Miss Fanny meets an Acquaintance in Venice
14.3 cm high x 9.5 cm wide, partially vignetted
Dickens's Little Dorrit, Vol. 12 of Charles Dickens Library Edition, Book the Second, "Poverty," Chapter 6, "Something Right Somewhere," facing p. 513.
Fin-de-siécle illustrator Harry Furniss's interpretation of the chapter in which Amy Dorrit has a disturbing experience with painter Henry Gowan and his model, Blandois. However, here Furniss focuses on the comedic (Fanny's putting Edward Sparkler in his place) rather than thew melodramatic.
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Scanned image and text by Philip V. Allingham.
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In effect, the swain was standing up in his gondola, card-case in hand, affecting to put the question to a servant. This conjunction of circumstances led to his immediately afterwards presenting himself before the young ladies in a posture, which in ancient times would not have been considered one of favourable augury for his suit; since the gondoliers of the young ladies, having been put to some inconvenience by the chase, so neatly brought their own boat in the gentlest collision with the bark of Mr. Sparkler, as to tip that gentleman over like a larger species of ninepin, and cause him to exhibit the soles of his shoes to the object of his dearest wishes: while the nobler portions of his anatomy struggled at the bottom of his boat in the arms of one of his men.
However, as Miss Fanny called out with much concern, Was the gentleman hurt, Mr. Sparkler rose more restored than might have been expected, and stammered for himself with blushes, "Not at all so."
Miss Fanny had no recollection of having ever seen him before, and was passing on, with a distant inclination of her head, when he announced himself by name. Even then she was in a difficulty from being unable to call it to mind, until he explained that he had had the honour of seeing her at Martigny. Then she remembered him, and hoped his lady-mother was well.
"Thank you," stammered Mr. Sparkler, "she's uncommonly well — at least, poorly."
"In Venice?" said Miss Fanny.
"In Rome," Mr. Sparkler answered. "I am here by myself, myself. I came to call upon Mr. Edward Dorrit myself. Indeed, upon Mr. Dorrit likewise. In fact, upon the family."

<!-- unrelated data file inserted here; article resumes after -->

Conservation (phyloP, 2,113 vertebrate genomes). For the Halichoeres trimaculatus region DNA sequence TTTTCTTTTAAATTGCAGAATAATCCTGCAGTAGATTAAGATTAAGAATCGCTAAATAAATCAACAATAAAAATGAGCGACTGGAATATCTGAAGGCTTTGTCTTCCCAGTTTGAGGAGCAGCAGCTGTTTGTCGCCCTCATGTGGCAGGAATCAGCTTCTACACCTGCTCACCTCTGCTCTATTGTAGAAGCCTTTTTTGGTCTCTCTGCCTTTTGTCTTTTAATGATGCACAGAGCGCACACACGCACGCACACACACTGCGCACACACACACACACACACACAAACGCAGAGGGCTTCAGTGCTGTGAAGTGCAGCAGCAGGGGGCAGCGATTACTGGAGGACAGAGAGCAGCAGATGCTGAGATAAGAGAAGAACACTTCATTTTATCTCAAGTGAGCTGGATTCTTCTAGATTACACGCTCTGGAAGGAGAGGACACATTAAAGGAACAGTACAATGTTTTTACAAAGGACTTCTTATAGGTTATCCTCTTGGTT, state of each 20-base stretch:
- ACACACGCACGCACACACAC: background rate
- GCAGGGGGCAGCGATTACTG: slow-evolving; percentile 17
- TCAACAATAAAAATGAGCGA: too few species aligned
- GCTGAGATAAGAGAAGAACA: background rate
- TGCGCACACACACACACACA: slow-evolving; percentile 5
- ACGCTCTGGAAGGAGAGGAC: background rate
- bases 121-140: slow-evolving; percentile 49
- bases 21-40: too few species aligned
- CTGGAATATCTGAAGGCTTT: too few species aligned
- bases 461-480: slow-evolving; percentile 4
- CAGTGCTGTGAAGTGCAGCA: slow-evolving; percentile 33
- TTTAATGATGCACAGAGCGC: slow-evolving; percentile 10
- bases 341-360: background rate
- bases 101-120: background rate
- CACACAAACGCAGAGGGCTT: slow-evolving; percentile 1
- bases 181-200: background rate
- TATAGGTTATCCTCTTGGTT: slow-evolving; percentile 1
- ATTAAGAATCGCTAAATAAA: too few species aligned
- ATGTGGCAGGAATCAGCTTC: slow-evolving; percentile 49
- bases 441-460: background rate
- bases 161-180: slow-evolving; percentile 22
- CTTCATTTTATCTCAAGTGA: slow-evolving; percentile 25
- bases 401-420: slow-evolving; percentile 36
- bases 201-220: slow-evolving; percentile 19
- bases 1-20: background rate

Turning graciously to the attendants, Miss Fanny inquired whether her papa or brother was within? The reply being that they were both within, Mr. Sparkler humbly offered his arm. — Book the Second, "Riches," Chapter 6, "Something Right Somewhere," p. 516-517.
Whereas Hablot Knight Browne (Phiz), the original serial illustrator, in Instinct Stronger than Learning (Part 12: November 1856) had illustrated the chapter set in Venice by portraying the studio of Henry Gowan above a bank on an islet, providing little local colour but describing well the characters of the artist and the murderer, Blandois, the other illustrators of the novel at this point have been sure to include a gondola to underscore the exotic Italian setting. However, whereas Mahoney's using the text of the closing of the chapter as his subject allows him to complement the original serial illustration by focussing on Blandois' comment that somebody has poisoned Gowan's dog, Harry Furniss dwells upon Fanny's taking subtle revenge on Edward Sparkler for his mother's refusal to recognize days before at the inn in Switzerland. Furniss thoroughly enjoys his exotic material and the lively gondoliers, an interpretation that may even owe something to The Gondoliers a light-hearted 1889 comic opera by Gilbert and Sullivan. It is easy, however, to lose track of Edward Sparkler, Fanny, and Little Dorrit (centre) amidst the Renaissance architecture.
Pertinent illustrations in other early editions, 1856 to 1873
Left: Eytinge, Junior's dual study of the delicate, tentative bride and the boorish artist-husband, Mr. and Mrs. Henry Gowan (1867). Right: James Mahoney's lantern-lit Venetian scene of Blandois' handing Little Dorrit into a gondola after dinner, On the brink of the quay, they all came together (1873). [Click on images to enlarge them.]
Above: Phiz's dramatic rendering of Henry Gowan's trying to restrain his dog from attacking his model, Blabdois, Instinct Stronger than Training (November 1856). [Click on the image to enlarge it.]
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Last modified 25 April 2016